• If you muck something up, the best birders in Britain will be on hand to witness your ineptitude, and blog about it witheringly that same evening - there's always a chance. but luckily Brydon was very good about the sedge warbler!

  • Do you really want to follow in the exact same sheep-like footsteps as every other thinking birder in the land? N0! Which is why I'd go to Shetland every time!

  • Shetland doesn't do proper scones, and if you did find some clotted cream you certainly wouldn't be able to trust it - forget scones and twitch pies! The Voe Bakery does some fantastic ones - macaroni & bean pie, tattie & bean pie plus I'm told the sweet chili chicken pie is great! Hard to find at times though, and you do have to be pretty ruthless getting into the various shops and checking out both the hot counter & fridge sections before the rest of your carload beat you to it! I'm sure there'll be lots of hot pie action from the Isles here very soon!











Aren't rosefinches brilliant?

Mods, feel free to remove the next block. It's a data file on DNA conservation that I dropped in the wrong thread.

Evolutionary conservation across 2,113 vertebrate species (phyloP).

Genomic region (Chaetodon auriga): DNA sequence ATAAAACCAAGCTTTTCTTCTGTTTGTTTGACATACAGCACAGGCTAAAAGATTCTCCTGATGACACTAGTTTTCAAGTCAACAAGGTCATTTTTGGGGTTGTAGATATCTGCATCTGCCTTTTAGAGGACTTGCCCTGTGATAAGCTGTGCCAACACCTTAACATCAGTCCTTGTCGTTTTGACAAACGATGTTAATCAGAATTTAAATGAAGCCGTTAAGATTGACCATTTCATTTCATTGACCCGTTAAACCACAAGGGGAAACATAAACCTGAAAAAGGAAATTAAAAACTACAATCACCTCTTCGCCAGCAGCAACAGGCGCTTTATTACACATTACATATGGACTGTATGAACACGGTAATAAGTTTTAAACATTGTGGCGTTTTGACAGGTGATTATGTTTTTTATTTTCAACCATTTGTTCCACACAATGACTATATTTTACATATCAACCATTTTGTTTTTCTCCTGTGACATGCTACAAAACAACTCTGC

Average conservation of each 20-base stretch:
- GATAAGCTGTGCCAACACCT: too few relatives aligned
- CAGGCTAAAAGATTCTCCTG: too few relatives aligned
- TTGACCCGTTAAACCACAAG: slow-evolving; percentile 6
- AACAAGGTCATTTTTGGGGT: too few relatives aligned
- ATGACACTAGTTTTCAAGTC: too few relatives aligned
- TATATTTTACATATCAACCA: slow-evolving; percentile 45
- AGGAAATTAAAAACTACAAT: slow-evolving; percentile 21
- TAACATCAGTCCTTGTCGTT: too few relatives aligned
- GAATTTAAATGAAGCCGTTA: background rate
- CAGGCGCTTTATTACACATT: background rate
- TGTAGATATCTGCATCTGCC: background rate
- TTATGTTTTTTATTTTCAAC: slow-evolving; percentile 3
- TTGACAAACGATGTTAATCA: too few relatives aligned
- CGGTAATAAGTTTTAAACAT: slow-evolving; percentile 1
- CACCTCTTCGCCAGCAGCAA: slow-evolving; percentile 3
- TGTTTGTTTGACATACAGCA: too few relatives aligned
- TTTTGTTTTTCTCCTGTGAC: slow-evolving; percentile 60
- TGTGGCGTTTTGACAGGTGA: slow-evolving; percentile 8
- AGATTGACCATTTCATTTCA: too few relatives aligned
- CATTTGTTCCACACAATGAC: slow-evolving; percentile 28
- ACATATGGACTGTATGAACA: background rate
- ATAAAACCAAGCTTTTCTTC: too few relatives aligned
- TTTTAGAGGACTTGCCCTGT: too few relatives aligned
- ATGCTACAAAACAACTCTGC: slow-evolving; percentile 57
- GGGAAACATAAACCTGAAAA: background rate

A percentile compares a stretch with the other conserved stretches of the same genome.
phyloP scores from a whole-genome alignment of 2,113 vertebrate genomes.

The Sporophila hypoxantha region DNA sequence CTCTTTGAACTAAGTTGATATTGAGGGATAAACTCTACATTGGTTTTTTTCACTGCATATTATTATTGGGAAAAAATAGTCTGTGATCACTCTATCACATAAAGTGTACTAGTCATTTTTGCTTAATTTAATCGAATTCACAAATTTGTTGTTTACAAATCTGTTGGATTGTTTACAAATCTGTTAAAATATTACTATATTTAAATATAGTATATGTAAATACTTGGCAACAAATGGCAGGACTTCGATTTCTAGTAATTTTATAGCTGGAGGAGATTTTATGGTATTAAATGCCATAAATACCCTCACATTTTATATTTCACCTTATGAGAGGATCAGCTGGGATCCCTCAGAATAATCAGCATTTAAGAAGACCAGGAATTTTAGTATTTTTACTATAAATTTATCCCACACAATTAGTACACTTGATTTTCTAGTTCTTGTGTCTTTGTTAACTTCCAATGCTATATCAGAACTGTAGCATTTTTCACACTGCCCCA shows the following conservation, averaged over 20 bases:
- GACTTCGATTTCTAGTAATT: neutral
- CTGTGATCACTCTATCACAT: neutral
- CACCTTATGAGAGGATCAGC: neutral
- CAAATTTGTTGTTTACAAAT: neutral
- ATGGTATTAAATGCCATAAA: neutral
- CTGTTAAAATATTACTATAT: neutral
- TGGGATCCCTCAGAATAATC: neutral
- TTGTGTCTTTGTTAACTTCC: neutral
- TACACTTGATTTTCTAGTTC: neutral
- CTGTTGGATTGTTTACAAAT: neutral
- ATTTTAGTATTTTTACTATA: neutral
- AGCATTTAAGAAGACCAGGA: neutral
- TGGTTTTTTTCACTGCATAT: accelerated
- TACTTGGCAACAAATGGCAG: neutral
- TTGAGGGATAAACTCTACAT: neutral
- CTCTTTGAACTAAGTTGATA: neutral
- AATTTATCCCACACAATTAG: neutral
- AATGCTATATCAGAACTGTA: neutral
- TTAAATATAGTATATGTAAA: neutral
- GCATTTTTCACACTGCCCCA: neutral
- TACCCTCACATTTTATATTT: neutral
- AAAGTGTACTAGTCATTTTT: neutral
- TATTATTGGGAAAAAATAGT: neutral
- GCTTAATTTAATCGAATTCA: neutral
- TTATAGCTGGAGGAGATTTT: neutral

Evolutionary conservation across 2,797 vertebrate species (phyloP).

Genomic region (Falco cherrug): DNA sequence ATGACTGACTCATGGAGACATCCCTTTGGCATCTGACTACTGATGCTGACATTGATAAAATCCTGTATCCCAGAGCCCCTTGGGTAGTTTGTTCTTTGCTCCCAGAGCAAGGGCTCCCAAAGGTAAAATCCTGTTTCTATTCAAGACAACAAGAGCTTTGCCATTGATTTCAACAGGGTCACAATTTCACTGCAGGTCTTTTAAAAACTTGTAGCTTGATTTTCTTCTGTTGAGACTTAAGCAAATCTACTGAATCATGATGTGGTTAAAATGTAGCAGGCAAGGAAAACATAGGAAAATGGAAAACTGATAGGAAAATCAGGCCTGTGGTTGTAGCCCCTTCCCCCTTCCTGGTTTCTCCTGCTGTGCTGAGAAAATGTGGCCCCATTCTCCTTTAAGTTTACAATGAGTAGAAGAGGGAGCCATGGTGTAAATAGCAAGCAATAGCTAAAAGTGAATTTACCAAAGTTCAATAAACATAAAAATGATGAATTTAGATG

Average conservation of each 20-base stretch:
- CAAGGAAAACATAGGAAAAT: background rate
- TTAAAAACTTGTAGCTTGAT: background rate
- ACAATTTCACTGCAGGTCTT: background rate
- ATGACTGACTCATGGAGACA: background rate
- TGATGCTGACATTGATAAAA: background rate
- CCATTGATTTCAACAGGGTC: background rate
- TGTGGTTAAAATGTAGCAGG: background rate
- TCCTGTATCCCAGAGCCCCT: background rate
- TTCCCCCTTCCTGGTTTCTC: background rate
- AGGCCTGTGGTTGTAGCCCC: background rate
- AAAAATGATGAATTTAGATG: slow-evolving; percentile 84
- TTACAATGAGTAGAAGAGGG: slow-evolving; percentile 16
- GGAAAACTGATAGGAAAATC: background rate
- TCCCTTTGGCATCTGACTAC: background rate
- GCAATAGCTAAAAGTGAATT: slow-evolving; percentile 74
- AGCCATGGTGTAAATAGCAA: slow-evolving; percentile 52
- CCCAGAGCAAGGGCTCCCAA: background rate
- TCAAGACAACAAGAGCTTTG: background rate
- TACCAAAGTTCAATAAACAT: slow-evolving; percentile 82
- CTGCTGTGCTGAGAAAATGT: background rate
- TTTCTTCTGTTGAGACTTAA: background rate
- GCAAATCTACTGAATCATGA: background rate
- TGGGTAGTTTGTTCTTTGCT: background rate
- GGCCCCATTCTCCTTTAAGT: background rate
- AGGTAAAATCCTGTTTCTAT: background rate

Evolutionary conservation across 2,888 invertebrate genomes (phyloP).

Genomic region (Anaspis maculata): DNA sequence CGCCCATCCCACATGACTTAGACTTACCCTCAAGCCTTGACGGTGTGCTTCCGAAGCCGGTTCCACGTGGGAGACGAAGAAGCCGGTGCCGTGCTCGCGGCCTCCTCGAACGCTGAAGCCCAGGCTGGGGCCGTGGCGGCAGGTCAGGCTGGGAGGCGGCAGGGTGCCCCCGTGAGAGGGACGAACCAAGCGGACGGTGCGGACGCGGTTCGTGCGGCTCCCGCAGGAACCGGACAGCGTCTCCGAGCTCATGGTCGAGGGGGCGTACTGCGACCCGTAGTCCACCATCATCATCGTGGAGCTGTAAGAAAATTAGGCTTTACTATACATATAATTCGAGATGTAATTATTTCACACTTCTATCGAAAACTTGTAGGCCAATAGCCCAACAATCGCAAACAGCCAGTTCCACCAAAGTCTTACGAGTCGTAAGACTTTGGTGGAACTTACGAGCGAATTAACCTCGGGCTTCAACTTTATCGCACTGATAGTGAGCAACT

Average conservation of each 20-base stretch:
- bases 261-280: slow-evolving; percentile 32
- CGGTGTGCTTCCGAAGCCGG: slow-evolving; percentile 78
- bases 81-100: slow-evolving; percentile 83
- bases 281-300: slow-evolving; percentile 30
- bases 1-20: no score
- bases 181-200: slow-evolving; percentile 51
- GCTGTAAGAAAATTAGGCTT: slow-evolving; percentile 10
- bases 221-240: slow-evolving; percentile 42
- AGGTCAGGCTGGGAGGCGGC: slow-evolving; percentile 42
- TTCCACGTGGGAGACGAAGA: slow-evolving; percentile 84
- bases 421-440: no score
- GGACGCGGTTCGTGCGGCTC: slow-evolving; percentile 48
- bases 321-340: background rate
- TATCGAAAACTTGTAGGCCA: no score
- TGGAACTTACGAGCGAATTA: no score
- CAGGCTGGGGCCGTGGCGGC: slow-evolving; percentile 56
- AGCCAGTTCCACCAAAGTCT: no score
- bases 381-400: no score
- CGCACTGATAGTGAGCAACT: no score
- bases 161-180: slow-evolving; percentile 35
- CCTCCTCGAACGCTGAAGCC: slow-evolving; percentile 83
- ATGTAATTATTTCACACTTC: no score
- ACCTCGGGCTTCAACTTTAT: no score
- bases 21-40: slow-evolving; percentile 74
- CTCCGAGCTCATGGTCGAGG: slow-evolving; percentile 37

Although we dipped the white's thrush (we were on Unst, it was 1 mile from our gaff),  the last 2 hours were among the most exciting times I've had birding - after stumbling over, and then losing what was almost certainly last weeks river warbler of punkbirder fame (we had a large dark locustella with well-marked under tail coverts at the same site), a pale, sandy warbler then gave us the run-around for ages. Twice we had it seemingly pinned in a small stand of nettles, and both times it vanished! Cobbling together a composite description, it had to be a paddyfield warbler, confirmed beyond doubt once 2 of us had departed for a well-earned pint and the plane home, when it began to settle down a bit. It was joined by a blyth's reed warbler out of nowhere later that evening - madness! Can't wait till next autumn to go back!